Murder suspect described as 'troubled'
Caught on camera, NBC 10 obtained exclusive video of the man accused of fatally stabbing a woman aboard a RIPTA bus in Portsmouth.
People who know Christopher James describe him as troubled.
A fellow traveler on a RIPTA Route 60 bus in May 2011 decided to record a conversation with Christopher James.
"I was just shooting the video because he was talking a little off," said Jim, the bus rider and cameraman, who declined to give his last name.
In the video, James says things including, "I've had a couple of beers, but my relationship is with God ... He know me. He knows everyone who's come before me."
Jim took the video never expecting nearly two years later the man across the aisle would be charged with murder.
"He was probably under the influence when I was talking to him that day," Jim said. "But, I never thought he was capable of such a thing."
Portsmouth police said James boarded a Route 60 bus Wednesday morning and waited for his ex-wife, Terry Chiodo, to board, and then stabbed her to death.
The police account sends chills down Deb DeBare's spine, she's worked for the Coalition Against Domestic Violence for decades.
"This one in particular ... seems even more horrific than anything I can remember in the past decade or two," DeBare said. "Because of the fact it occurred on a public bus, in front of people, in broad daylight like that."
DeBare said most domestic violence cases ending in murder usually take place at someone's home, not in public.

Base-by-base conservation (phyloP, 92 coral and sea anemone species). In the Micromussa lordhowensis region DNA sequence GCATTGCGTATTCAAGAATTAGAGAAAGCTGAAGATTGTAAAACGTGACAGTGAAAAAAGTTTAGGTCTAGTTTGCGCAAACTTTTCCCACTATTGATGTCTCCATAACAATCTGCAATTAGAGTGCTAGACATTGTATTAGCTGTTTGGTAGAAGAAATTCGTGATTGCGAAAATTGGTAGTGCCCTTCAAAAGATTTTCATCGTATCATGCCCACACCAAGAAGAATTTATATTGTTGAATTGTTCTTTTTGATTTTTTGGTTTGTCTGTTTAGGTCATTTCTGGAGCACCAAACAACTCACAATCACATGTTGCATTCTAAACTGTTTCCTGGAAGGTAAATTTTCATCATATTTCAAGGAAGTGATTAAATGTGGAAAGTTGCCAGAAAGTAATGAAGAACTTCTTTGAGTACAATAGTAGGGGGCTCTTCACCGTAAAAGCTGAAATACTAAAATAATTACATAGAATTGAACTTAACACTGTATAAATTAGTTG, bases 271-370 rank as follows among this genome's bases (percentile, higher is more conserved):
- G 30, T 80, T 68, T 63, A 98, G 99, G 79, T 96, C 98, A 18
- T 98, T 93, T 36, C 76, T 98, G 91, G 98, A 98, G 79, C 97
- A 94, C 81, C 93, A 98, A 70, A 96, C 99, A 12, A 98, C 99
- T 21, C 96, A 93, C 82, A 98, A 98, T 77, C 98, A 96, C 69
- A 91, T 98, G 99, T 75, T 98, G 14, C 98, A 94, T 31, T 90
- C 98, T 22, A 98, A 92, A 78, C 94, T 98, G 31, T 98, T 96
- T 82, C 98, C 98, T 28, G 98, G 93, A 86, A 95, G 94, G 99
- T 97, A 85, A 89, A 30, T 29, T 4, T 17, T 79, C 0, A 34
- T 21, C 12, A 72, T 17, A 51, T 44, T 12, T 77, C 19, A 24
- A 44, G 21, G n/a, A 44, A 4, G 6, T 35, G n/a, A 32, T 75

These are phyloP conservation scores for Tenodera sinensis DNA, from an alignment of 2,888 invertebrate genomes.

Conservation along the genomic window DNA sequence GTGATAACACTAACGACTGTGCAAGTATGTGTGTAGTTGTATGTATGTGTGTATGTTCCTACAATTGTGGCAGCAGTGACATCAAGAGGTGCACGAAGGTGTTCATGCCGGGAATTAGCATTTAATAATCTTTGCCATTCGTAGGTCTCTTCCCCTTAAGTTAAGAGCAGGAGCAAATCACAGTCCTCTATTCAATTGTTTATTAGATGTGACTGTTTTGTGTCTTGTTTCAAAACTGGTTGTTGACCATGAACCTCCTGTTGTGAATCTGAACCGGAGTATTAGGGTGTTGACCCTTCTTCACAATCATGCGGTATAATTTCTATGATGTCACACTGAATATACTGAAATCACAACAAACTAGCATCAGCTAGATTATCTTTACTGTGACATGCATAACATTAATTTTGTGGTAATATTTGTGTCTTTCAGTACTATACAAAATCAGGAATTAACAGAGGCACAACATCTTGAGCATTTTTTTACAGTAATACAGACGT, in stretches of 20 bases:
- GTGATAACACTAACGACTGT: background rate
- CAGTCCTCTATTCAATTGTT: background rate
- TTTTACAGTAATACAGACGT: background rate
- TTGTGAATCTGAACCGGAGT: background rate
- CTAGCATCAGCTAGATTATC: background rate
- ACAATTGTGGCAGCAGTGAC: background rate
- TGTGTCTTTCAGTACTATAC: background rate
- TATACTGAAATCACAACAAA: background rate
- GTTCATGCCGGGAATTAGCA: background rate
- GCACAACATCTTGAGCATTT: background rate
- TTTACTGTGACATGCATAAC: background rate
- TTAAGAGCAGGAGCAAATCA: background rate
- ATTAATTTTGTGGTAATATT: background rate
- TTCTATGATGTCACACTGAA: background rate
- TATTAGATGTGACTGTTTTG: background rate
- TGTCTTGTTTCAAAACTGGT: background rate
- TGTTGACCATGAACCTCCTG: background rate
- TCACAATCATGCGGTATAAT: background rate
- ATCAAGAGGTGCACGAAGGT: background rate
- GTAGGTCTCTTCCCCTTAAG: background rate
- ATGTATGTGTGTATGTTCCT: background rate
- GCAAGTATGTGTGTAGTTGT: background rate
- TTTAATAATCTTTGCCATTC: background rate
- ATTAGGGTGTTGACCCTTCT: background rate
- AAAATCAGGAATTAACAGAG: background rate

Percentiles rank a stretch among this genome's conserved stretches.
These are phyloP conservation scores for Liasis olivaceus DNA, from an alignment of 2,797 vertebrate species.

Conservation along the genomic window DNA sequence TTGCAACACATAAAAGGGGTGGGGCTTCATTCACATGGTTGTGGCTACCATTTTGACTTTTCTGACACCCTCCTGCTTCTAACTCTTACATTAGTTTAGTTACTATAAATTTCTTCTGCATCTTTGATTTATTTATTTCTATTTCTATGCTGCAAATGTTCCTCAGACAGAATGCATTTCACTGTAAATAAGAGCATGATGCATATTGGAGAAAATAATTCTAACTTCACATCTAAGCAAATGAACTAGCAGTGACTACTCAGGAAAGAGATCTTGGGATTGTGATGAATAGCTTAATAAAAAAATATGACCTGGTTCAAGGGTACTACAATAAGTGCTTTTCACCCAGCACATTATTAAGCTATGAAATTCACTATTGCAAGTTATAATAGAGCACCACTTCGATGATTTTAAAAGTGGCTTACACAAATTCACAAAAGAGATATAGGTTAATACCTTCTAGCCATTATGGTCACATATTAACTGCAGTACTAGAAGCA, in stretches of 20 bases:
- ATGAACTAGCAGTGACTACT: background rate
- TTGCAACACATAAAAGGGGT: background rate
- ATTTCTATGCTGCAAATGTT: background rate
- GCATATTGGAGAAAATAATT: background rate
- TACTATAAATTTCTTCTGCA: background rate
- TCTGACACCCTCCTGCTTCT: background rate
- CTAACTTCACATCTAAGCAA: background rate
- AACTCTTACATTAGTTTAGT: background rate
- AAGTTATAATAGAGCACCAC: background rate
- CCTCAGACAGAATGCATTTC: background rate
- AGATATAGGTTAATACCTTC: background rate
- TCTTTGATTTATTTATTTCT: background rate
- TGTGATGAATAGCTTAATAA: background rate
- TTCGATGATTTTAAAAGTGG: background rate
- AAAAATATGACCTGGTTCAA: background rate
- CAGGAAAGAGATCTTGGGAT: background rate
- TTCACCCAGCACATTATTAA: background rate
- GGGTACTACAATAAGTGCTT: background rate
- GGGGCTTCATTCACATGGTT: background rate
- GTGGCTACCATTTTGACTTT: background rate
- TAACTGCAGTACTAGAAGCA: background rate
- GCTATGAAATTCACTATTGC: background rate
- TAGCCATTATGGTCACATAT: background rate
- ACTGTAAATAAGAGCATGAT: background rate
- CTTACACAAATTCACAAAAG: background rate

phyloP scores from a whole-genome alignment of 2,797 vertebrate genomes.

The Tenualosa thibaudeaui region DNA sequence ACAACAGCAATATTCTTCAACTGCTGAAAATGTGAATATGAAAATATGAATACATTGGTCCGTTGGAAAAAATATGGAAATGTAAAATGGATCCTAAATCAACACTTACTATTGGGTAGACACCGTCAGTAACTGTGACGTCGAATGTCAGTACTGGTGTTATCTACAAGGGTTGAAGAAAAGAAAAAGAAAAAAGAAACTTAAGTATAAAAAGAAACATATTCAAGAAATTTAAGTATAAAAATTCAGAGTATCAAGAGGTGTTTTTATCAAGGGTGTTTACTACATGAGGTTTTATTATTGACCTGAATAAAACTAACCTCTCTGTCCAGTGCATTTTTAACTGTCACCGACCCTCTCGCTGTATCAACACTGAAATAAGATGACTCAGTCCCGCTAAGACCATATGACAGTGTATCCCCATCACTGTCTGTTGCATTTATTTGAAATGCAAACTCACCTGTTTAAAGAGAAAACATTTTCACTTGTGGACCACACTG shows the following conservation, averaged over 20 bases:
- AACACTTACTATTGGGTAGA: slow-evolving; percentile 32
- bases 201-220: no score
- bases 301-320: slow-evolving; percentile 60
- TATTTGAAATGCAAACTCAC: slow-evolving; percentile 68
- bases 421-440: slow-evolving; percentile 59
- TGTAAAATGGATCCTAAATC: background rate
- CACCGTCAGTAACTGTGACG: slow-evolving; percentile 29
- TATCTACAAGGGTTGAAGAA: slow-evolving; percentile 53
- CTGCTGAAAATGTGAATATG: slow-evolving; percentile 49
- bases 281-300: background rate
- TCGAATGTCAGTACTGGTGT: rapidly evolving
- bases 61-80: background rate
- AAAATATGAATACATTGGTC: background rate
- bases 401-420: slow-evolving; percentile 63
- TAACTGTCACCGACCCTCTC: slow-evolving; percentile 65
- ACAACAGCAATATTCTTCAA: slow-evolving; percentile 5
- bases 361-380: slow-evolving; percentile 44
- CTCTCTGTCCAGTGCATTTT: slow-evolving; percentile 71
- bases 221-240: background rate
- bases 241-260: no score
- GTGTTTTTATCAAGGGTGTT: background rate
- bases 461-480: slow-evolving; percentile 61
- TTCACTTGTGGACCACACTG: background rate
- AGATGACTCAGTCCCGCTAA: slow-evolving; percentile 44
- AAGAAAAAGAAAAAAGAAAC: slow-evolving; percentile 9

"It's certainly rare," she said. "I can't recall an incident like this happening in Rhode Island before."
Neighbors told NBC 10 that James was a troubled character who had problems at his home on Rhodes Street. Joaquim Alvarenga said James never paid for rent or electricity during the five months he's lived there.
"I have the eviction notice for him to get out," Alvarenga said.
NBC 10 also learned James has been in and out of courtrooms and jail for more than two decades. Some of the charges include assault, domestic abuse and violating a protection of order.
DeBare said she thinks the fact that some of those charges were dismissed is disheartening. She hopes it's a wake-up call to everyone.
"The problem is the system isn't really holding abusers accountable enough as we're seeing in situations like this," DeBare said. "Someone can go to court numerous times, have cases dismissed all too often. Have other charges pled down and minor penalties imposed and still be out on the street and still be a serious threat."
Domestic violence experts said Chiodo's death is the first domestic violence killing in 2013. They urge anyone in a violent relationship to turn to The Sexual Assault and Trauma Resource Center for help. You can reach the center at 1-800-494-8100.